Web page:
October is breast cancer awareness month and while that is a very important,
domestic violence is the number one cause of injury to women.
In case you didn’t know, October is also domestic violence awareness month. It is believed that at least 10 million children have witnessed domestic violence. More than three women a day die from domestic violence related injuries. (For more statistics- http://domesticviolencestatistics.org/domestic-violence-statistics/).
Those are statistics, but let’s be real. I’m will to bet that everyone has either been a victim, knows a victim, or knows of a victim of domestic violence. That is something we don’t talk about enough. We have all seen that co worker that comes to work with shades or extra heavy make up on. We have whispered about the “situation”, but rarely do we ask if they need help because we don’t want to get involved. The problem with that is, when we see a news article about that same co worker, we say “that is so sad, I knew she had it hard” (insert side eye here).
In high school, there was a guy who I witnessed beating his girlfriend in the hallway weekly. I won’t mention names, but anyone who went to school with me probably knows who I am referring too. One particular day, he was beating her by the lockers and a teacher came and broke it up. We all stood there saying how crazy he was and how she was stupid for being with him. The thing is, I knew both of them and he was always nice to me.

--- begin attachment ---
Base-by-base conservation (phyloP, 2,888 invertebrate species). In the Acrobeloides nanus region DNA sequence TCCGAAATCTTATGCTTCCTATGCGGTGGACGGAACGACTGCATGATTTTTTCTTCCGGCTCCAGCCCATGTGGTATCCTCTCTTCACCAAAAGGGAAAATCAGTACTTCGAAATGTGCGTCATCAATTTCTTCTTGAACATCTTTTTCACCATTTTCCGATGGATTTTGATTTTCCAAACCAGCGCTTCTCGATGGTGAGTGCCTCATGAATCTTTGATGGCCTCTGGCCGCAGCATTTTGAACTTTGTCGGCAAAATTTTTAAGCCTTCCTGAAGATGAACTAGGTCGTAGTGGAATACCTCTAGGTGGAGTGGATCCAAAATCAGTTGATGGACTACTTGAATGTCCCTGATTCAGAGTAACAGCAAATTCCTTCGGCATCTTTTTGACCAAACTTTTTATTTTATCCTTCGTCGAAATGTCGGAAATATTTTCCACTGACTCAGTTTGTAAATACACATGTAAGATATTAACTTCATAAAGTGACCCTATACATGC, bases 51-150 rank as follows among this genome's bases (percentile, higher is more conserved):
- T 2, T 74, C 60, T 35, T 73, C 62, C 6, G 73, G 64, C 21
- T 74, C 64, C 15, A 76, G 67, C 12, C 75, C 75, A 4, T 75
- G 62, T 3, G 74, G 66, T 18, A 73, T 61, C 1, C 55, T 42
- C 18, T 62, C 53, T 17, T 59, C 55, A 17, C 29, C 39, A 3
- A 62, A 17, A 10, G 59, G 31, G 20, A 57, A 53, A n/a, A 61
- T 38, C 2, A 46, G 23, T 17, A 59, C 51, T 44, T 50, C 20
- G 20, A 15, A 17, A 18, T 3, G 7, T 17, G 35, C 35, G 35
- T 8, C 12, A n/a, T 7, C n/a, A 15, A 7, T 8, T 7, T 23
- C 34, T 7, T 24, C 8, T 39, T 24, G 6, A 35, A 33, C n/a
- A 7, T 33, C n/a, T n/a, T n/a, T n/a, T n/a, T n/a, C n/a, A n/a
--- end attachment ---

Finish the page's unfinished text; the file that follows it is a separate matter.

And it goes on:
That is the idea behind domestic violence though. The aggressor is crazy and the victim is stupid. The truth is 1 in 5 teenage girls have been/is involved in a similar situation. Don’t wait until your children are adults to talk to them about domestic violence. It should be right up there with the “bad touch” talk.
In my day, I have been called a few unflattering names, however I don’t think stupid was ever one of them. In my early 20’s, I still found myself involved in a relationship with a clearly throwed off guy! This guy was all kinds of crazy. Like most women, I thought because I hit him back, I was not in a domestic violence situation. In fact, I gave him a run for his money and we would fight like two grown men. It went on for a period of time before I finally walked away. It was that or kill him and I had a child I had to think about. However, that short period of time is stained in my memory forever. Anyone who knew/knows me finds that hard to believe because I am such a strong woman. That just goes to show ANYONE can get in a DV situation.
So let me hip some of you to this FACT-just because you swing back doesn’t mean you are not a victim. The good news is from a VICTIM you can become a SURVIVOR and from that, you become a CONQUEROR! That is how it goes. To the people in this situation-there is help, there is a way out, and most of all there is a life waiting on your afterwards. If you want to get out, but don’t know how call a DV hotline, they can help!! (1800799SAFE).
If you know someone in the situation-don’t judge them (I always said it would never be me), don’t ask questions (you already know), just let that person know that you are there if they need help or want to talk, you can always call a DV hotline and ask them what is the best way to help. They are trained and informative.
Now I am in a happy, healthy relationship but, I had to reprogram my mind from that argue to fight mode. When you have been in a DV situation, it is a natural reaction that you prepare for the worst.
Fighting fair means talking it out, not being insulting, and learning how/when to walk away. It means agreeing to disagree. This is normal in a relationship, verbal and physical attacks aren’t!
Peace & Love